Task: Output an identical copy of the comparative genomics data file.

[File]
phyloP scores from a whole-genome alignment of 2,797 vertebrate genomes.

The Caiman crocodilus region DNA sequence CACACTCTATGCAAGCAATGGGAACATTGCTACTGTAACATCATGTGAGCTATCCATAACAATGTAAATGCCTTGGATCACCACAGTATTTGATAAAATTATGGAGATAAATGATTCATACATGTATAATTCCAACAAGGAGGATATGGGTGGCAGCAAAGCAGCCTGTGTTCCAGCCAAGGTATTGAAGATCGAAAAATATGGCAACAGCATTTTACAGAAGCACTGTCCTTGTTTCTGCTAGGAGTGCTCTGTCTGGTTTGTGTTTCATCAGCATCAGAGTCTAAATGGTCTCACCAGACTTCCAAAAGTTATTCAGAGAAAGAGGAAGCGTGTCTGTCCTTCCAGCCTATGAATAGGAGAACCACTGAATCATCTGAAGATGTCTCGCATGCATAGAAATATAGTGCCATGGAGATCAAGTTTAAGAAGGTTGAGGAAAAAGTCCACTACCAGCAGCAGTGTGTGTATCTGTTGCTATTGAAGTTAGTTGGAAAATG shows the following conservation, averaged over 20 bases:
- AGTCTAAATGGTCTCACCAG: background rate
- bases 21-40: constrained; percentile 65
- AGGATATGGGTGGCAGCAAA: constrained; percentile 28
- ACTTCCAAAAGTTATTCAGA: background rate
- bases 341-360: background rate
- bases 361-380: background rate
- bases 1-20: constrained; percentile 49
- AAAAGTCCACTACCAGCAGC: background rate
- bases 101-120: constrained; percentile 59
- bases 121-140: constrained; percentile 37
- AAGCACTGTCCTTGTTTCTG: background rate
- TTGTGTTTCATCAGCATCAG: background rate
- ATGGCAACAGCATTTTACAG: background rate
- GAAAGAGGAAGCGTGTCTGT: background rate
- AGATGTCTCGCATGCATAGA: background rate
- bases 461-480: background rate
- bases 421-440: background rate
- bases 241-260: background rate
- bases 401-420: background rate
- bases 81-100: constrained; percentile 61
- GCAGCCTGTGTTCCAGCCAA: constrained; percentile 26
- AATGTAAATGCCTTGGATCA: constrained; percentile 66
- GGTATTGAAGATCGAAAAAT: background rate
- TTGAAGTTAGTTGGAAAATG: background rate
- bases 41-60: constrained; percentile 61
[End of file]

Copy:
phyloP scores from a whole-genome alignment of 2,797 vertebrate genomes.

The Caiman crocodilus region DNA sequence CACACTCTATGCAAGCAATGGGAACATTGCTACTGTAACATCATGTGAGCTATCCATAACAATGTAAATGCCTTGGATCACCACAGTATTTGATAAAATTATGGAGATAAATGATTCATACATGTATAATTCCAACAAGGAGGATATGGGTGGCAGCAAAGCAGCCTGTGTTCCAGCCAAGGTATTGAAGATCGAAAAATATGGCAACAGCATTTTACAGAAGCACTGTCCTTGTTTCTGCTAGGAGTGCTCTGTCTGGTTTGTGTTTCATCAGCATCAGAGTCTAAATGGTCTCACCAGACTTCCAAAAGTTATTCAGAGAAAGAGGAAGCGTGTCTGTCCTTCCAGCCTATGAATAGGAGAACCACTGAATCATCTGAAGATGTCTCGCATGCATAGAAATATAGTGCCATGGAGATCAAGTTTAAGAAGGTTGAGGAAAAAGTCCACTACCAGCAGCAGTGTGTGTATCTGTTGCTATTGAAGTTAGTTGGAAAATG shows the following conservation, averaged over 20 bases:
- AGTCTAAATGGTCTCACCAG: background rate
- bases 21-40: constrained; percentile 65
- AGGATATGGGTGGCAGCAAA: constrained; percentile 28
- ACTTCCAAAAGTTATTCAGA: background rate
- bases 341-360: background rate
- bases 361-380: background rate
- bases 1-20: constrained; percentile 49
- AAAAGTCCACTACCAGCAGC: background rate
- bases 101-120: constrained; percentile 59
- bases 121-140: constrained; percentile 37
- AAGCACTGTCCTTGTTTCTG: background rate
- TTGTGTTTCATCAGCATCAG: background rate
- ATGGCAACAGCATTTTACAG: background rate
- GAAAGAGGAAGCGTGTCTGT: background rate
- AGATGTCTCGCATGCATAGA: background rate
- bases 461-480: background rate
- bases 421-440: background rate
- bases 241-260: background rate
- bases 401-420: background rate
- bases 81-100: constrained; percentile 61
- GCAGCCTGTGTTCCAGCCAA: constrained; percentile 26
- AATGTAAATGCCTTGGATCA: constrained; percentile 66
- GGTATTGAAGATCGAAAAAT: background rate
- TTGAAGTTAGTTGGAAAATG: background rate
- bases 41-60: constrained; percentile 61